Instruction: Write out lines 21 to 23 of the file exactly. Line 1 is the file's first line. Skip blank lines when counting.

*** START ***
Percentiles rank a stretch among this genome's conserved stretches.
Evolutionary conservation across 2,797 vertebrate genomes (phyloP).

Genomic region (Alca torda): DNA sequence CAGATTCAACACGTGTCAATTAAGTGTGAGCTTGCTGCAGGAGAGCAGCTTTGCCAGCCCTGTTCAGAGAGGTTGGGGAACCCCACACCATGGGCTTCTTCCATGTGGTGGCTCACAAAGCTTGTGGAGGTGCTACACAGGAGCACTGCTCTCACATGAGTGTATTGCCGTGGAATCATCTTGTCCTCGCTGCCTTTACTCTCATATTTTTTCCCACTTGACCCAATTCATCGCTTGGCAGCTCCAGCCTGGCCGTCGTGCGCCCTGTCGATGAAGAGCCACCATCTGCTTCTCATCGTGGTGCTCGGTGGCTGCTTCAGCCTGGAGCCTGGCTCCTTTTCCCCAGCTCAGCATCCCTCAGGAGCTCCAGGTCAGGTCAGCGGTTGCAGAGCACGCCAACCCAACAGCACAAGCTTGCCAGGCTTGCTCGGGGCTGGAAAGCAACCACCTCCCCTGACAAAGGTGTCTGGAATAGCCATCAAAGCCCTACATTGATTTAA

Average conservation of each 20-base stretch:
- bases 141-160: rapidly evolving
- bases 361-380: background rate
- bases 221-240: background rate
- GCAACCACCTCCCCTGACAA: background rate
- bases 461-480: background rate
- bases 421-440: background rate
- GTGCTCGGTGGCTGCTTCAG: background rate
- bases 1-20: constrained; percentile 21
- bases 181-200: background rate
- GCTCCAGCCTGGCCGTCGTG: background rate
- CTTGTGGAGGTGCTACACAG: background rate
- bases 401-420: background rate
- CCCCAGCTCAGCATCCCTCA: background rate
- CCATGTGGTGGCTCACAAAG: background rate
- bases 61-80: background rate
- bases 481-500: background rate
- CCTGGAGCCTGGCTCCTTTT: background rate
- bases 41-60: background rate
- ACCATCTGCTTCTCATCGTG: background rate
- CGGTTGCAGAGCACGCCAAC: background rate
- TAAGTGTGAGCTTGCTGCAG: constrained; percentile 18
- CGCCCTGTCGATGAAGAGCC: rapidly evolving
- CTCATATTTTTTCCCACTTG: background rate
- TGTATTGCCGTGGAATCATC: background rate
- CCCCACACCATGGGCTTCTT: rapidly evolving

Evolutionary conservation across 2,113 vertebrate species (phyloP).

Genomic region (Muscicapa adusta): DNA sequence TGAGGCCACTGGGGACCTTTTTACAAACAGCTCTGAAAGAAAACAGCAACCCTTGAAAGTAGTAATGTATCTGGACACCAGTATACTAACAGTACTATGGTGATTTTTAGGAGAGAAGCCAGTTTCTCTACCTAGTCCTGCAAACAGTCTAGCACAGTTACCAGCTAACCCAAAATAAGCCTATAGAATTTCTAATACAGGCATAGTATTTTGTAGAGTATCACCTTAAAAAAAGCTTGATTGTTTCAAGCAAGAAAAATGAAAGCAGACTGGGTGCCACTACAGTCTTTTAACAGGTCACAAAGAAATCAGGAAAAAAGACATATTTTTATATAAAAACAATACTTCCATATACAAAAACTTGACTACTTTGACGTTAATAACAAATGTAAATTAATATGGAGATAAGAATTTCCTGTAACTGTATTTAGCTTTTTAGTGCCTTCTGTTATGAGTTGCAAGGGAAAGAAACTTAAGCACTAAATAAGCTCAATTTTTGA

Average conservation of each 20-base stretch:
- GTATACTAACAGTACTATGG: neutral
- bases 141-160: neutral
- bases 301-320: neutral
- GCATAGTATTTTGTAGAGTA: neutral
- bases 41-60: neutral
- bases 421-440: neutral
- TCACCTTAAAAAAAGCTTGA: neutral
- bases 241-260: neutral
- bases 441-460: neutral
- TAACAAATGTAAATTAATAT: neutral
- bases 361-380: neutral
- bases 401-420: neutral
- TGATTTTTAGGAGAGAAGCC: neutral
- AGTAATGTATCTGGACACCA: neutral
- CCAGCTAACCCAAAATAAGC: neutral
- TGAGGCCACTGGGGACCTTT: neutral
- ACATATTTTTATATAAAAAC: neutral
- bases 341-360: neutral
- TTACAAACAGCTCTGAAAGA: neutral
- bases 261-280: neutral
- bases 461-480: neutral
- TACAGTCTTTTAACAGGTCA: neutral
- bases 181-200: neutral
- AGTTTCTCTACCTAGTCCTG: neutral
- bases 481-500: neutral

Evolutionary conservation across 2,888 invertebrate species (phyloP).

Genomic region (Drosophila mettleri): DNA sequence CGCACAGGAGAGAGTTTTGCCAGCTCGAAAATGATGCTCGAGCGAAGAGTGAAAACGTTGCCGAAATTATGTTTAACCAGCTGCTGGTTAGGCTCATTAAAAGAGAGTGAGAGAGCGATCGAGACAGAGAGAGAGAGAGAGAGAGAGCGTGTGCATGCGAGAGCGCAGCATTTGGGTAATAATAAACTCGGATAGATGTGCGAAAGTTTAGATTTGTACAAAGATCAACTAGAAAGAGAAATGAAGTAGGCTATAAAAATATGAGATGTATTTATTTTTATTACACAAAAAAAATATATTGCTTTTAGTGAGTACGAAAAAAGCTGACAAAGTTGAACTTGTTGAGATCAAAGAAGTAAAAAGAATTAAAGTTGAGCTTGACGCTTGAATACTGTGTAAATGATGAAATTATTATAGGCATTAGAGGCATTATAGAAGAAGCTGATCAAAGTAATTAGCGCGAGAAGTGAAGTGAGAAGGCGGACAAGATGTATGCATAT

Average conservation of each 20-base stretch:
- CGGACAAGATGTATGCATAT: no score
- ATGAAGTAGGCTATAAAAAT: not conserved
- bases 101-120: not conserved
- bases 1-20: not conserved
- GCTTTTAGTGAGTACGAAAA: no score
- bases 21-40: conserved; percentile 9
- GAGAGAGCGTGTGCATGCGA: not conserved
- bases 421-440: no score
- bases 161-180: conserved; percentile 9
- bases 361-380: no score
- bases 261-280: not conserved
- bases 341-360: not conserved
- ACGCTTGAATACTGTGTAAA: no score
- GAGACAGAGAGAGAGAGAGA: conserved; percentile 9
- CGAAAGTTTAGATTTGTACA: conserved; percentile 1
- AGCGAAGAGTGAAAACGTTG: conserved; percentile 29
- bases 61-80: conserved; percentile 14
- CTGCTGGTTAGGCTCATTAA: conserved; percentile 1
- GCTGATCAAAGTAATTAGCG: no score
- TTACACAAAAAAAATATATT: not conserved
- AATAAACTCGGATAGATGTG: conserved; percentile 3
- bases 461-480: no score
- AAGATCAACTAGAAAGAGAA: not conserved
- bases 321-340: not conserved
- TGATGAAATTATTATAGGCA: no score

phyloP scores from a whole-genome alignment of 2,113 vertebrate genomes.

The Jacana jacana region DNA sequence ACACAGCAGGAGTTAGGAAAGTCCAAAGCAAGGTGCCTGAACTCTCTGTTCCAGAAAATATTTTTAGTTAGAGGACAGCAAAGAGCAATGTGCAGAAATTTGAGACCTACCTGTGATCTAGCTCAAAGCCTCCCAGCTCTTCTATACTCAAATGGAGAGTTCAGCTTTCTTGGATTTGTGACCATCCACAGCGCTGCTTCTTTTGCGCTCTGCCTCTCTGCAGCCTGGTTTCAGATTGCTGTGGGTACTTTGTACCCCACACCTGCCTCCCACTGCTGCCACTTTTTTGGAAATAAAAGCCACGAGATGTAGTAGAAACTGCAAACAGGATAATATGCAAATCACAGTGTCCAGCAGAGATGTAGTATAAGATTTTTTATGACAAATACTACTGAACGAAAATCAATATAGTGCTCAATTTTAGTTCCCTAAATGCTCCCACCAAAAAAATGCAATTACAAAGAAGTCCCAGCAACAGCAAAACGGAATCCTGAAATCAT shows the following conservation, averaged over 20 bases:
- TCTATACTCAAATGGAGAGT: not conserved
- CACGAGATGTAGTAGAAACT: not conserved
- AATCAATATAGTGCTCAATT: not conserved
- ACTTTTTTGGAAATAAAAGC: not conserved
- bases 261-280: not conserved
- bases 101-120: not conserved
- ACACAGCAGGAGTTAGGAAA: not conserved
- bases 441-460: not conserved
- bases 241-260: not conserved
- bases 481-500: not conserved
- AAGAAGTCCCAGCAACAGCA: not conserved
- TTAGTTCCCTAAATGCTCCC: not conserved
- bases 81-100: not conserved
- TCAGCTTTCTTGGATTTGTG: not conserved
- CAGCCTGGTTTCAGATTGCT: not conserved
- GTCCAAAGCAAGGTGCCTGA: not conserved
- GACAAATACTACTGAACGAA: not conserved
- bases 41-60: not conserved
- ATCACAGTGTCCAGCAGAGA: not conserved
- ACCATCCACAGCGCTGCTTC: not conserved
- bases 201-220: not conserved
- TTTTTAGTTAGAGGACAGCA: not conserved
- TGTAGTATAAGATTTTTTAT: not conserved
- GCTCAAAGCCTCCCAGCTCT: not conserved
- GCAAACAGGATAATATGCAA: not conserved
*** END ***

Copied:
- CCTGGAGCCTGGCTCCTTTT: background rate
- bases 41-60: background rate
- ACCATCTGCTTCTCATCGTG: background rate